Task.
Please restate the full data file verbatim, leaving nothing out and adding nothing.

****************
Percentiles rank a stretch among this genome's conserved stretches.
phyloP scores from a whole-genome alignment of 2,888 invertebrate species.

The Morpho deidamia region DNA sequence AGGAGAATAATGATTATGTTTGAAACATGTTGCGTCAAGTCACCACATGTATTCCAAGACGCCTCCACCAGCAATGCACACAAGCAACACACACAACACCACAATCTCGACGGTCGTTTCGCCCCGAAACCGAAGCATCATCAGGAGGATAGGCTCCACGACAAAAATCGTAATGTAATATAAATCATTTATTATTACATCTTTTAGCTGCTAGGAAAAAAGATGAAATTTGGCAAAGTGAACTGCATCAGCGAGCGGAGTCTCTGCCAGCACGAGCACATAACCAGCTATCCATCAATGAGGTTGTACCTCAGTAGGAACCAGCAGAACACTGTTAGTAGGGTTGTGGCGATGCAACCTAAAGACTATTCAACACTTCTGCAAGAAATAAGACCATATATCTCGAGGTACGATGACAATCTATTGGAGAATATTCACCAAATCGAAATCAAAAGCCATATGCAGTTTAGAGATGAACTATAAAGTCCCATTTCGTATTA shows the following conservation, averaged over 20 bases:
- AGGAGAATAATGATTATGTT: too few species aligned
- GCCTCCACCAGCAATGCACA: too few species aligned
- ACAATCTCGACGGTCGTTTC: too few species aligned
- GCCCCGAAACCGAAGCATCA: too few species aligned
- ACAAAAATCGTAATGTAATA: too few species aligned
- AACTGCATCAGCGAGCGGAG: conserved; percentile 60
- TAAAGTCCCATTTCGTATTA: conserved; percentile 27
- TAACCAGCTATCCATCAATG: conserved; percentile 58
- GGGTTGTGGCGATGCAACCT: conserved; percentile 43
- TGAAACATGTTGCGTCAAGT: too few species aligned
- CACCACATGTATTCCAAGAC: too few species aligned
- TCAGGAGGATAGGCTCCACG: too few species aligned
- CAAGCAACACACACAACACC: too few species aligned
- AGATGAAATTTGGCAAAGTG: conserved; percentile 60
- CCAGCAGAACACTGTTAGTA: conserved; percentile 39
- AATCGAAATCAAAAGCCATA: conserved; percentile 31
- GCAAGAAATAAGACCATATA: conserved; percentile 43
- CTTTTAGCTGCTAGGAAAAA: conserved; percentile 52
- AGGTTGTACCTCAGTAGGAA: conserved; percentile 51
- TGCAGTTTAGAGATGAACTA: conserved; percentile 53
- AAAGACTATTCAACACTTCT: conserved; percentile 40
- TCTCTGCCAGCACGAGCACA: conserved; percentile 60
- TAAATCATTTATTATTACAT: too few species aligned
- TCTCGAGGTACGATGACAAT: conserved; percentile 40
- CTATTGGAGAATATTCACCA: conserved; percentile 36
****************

Percentiles rank a stretch among this genome's conserved stretches.
phyloP scores from a whole-genome alignment of 2,888 invertebrate species.

The Morpho deidamia region DNA sequence AGGAGAATAATGATTATGTTTGAAACATGTTGCGTCAAGTCACCACATGTATTCCAAGACGCCTCCACCAGCAATGCACACAAGCAACACACACAACACCACAATCTCGACGGTCGTTTCGCCCCGAAACCGAAGCATCATCAGGAGGATAGGCTCCACGACAAAAATCGTAATGTAATATAAATCATTTATTATTACATCTTTTAGCTGCTAGGAAAAAAGATGAAATTTGGCAAAGTGAACTGCATCAGCGAGCGGAGTCTCTGCCAGCACGAGCACATAACCAGCTATCCATCAATGAGGTTGTACCTCAGTAGGAACCAGCAGAACACTGTTAGTAGGGTTGTGGCGATGCAACCTAAAGACTATTCAACACTTCTGCAAGAAATAAGACCATATATCTCGAGGTACGATGACAATCTATTGGAGAATATTCACCAAATCGAAATCAAAAGCCATATGCAGTTTAGAGATGAACTATAAAGTCCCATTTCGTATTA shows the following conservation, averaged over 20 bases:
- AGGAGAATAATGATTATGTT: too few species aligned
- GCCTCCACCAGCAATGCACA: too few species aligned
- ACAATCTCGACGGTCGTTTC: too few species aligned
- GCCCCGAAACCGAAGCATCA: too few species aligned
- ACAAAAATCGTAATGTAATA: too few species aligned
- AACTGCATCAGCGAGCGGAG: conserved; percentile 60
- TAAAGTCCCATTTCGTATTA: conserved; percentile 27
- TAACCAGCTATCCATCAATG: conserved; percentile 58
- GGGTTGTGGCGATGCAACCT: conserved; percentile 43
- TGAAACATGTTGCGTCAAGT: too few species aligned
- CACCACATGTATTCCAAGAC: too few species aligned
- TCAGGAGGATAGGCTCCACG: too few species aligned
- CAAGCAACACACACAACACC: too few species aligned
- AGATGAAATTTGGCAAAGTG: conserved; percentile 60
- CCAGCAGAACACTGTTAGTA: conserved; percentile 39
- AATCGAAATCAAAAGCCATA: conserved; percentile 31
- GCAAGAAATAAGACCATATA: conserved; percentile 43
- CTTTTAGCTGCTAGGAAAAA: conserved; percentile 52
- AGGTTGTACCTCAGTAGGAA: conserved; percentile 51
- TGCAGTTTAGAGATGAACTA: conserved; percentile 53
- AAAGACTATTCAACACTTCT: conserved; percentile 40
- TCTCTGCCAGCACGAGCACA: conserved; percentile 60
- TAAATCATTTATTATTACAT: too few species aligned
- TCTCGAGGTACGATGACAAT: conserved; percentile 40
- CTATTGGAGAATATTCACCA: conserved; percentile 36